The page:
In 1953 Israeli forces began attacking the Palestinian refugee camps on the Gaza Strip, in an attempt to contain individual operations targeting Israeli settlements located near the borders of the Strip. On the night of 28 August, an Israeli military unit launched an attack on the al-Bureij Camp, which resulted in fifty civilian deaths. The attack was perceived as part of a strategy to dismantle the camps and pave the way for refugee relocation, and residents responded by holding a large protest at the al-Bureij Secondary School for refugees, demanding public freedoms and the establishment of a National Palestinian Guard to protect the camps’ borders.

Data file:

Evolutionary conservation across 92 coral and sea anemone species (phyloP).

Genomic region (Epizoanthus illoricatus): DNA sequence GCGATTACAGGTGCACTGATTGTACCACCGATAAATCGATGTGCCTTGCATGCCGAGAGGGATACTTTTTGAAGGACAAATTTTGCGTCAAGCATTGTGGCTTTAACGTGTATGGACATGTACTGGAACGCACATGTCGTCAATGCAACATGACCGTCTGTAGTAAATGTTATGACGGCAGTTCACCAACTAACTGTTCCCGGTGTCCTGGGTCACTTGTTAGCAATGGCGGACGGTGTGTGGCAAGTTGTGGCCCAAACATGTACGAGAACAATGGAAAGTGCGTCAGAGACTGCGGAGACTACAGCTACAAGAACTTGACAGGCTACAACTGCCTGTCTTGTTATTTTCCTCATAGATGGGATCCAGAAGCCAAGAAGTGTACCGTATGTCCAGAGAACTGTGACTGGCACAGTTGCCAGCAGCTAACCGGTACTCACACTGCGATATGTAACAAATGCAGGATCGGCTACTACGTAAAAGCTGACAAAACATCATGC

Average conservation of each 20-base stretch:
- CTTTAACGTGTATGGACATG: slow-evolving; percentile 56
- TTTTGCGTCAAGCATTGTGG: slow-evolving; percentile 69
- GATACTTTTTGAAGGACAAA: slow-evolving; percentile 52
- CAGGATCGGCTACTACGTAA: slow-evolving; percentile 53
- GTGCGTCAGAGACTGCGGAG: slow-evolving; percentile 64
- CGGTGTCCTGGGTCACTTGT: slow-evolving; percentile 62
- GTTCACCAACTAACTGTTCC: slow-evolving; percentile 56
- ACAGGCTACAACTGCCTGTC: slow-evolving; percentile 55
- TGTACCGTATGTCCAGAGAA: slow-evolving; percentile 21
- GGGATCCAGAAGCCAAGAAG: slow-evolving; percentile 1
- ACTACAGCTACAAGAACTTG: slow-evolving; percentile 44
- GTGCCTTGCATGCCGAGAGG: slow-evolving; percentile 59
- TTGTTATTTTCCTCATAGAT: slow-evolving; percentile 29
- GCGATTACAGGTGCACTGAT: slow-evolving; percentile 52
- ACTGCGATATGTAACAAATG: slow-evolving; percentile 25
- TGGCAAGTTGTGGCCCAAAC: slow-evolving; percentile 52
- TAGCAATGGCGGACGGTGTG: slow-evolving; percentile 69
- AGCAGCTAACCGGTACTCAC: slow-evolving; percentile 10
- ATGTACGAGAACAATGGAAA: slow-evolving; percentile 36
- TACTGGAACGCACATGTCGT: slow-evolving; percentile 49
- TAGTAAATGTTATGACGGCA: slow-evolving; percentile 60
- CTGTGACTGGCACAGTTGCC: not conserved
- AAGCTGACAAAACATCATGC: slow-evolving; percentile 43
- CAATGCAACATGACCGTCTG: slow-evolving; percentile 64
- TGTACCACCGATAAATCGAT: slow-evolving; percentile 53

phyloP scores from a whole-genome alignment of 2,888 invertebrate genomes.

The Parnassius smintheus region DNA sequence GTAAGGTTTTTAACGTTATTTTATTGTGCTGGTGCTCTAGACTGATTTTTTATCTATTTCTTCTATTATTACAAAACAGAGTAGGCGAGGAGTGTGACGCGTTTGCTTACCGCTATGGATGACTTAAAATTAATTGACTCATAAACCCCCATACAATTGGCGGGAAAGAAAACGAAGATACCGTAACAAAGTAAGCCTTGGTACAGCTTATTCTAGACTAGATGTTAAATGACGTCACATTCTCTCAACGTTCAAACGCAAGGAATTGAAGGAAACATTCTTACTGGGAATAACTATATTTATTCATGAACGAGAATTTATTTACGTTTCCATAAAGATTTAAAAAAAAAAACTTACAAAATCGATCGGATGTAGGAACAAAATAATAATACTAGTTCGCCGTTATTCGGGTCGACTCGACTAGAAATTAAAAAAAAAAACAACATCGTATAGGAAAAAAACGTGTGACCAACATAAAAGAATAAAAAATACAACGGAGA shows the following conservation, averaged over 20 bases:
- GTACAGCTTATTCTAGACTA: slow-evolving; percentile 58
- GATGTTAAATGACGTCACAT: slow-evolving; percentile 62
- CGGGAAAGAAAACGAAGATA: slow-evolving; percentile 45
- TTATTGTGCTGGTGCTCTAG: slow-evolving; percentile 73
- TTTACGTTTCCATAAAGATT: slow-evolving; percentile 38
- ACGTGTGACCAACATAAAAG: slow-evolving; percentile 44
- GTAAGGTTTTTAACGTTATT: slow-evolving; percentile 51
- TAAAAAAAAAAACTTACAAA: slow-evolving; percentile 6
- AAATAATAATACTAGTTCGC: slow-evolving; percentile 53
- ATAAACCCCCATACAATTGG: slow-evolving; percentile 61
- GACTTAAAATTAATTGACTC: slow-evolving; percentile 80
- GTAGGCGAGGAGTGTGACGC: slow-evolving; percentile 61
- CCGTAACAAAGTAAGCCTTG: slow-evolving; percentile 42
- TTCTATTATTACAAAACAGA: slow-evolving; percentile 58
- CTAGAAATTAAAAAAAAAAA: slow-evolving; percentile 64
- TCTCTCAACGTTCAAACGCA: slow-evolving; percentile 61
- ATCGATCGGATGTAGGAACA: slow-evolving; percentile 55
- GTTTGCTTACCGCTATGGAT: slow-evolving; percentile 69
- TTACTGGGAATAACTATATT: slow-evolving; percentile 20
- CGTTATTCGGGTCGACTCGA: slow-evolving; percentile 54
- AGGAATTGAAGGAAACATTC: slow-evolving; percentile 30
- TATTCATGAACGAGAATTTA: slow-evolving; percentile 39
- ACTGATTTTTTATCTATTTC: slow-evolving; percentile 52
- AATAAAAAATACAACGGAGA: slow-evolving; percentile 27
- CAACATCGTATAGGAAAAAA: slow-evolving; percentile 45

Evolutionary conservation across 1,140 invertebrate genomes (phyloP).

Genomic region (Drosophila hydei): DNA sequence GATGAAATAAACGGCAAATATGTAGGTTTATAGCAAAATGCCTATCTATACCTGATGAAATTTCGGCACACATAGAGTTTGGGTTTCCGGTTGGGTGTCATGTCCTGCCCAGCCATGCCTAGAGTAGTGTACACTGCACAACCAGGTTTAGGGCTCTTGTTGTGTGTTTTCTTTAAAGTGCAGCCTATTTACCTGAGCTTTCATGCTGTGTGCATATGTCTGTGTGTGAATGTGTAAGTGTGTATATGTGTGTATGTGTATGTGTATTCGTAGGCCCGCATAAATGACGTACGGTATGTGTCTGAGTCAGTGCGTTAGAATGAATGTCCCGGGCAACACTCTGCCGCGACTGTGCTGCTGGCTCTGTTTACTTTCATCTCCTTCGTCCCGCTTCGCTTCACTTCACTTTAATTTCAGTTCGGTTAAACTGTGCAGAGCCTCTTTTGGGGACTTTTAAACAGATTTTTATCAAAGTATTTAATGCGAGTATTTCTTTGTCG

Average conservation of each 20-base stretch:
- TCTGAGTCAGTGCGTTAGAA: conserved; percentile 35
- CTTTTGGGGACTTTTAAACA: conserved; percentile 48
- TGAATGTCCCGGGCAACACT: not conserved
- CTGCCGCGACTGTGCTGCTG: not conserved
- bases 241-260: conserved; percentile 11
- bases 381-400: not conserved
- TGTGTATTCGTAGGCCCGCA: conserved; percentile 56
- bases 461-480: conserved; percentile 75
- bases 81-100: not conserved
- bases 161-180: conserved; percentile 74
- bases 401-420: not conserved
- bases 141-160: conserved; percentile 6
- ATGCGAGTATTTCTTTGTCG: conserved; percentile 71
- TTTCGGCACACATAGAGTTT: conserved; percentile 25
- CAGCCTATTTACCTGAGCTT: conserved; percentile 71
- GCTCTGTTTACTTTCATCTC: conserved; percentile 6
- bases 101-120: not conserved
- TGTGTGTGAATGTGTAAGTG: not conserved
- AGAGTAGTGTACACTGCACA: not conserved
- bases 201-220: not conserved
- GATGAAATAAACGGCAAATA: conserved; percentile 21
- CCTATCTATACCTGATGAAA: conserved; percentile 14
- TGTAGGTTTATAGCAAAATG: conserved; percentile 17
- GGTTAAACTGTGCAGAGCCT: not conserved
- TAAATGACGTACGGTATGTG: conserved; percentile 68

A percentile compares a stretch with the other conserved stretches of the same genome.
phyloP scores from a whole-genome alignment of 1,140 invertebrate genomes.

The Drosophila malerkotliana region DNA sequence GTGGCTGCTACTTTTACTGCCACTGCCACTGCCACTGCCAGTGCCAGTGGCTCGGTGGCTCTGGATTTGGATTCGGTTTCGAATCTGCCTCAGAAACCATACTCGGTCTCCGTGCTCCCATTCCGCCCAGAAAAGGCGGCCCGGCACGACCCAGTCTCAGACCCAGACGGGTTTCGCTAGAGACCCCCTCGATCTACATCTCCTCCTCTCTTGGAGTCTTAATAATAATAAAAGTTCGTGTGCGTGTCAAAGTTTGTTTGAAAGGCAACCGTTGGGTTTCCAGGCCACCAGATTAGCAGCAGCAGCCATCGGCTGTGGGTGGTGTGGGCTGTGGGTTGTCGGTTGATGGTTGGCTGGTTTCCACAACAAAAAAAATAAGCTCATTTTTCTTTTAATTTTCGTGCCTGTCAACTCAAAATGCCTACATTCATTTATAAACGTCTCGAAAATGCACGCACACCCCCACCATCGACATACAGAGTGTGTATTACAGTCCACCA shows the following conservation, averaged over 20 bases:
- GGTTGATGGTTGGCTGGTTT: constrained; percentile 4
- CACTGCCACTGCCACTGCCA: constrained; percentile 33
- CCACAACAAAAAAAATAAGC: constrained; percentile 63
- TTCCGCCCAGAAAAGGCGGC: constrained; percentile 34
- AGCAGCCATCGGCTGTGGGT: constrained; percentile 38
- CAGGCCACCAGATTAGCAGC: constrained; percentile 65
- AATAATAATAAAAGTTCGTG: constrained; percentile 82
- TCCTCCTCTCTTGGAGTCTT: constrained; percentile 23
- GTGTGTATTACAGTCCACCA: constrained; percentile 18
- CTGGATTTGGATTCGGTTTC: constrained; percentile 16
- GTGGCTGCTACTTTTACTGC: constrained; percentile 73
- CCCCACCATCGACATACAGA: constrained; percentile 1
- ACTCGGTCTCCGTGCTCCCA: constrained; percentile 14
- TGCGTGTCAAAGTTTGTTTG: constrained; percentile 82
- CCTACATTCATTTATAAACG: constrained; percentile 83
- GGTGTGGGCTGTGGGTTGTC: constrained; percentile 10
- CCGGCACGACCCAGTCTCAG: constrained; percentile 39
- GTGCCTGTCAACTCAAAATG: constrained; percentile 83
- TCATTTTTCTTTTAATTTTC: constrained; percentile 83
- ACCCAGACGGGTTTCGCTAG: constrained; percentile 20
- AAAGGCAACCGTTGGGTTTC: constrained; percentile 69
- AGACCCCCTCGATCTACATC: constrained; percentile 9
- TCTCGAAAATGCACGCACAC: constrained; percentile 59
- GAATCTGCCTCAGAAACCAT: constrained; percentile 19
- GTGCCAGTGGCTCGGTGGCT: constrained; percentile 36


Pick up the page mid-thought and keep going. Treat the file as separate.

Israeli Raid on 28 February 1955
In the beginning of 1954, US Secretary of State John Foster Dulles hoped to bring all countries in the Middle East to support a far-reaching US plan to counter the Soviet Union, and toward that end he worked to resolve tensions in the region, beginning with Egypt and Israel. In the summer of 1954, after the Eisenhower administration facilitated an agreement between Egypt and Britain stipulating the withdrawal of British forces from their base on the Suez Canal, State Department officials started to draft a detailed proposal for a peace plan between Egypt and Israel, referred to under the code name Operation Alpha.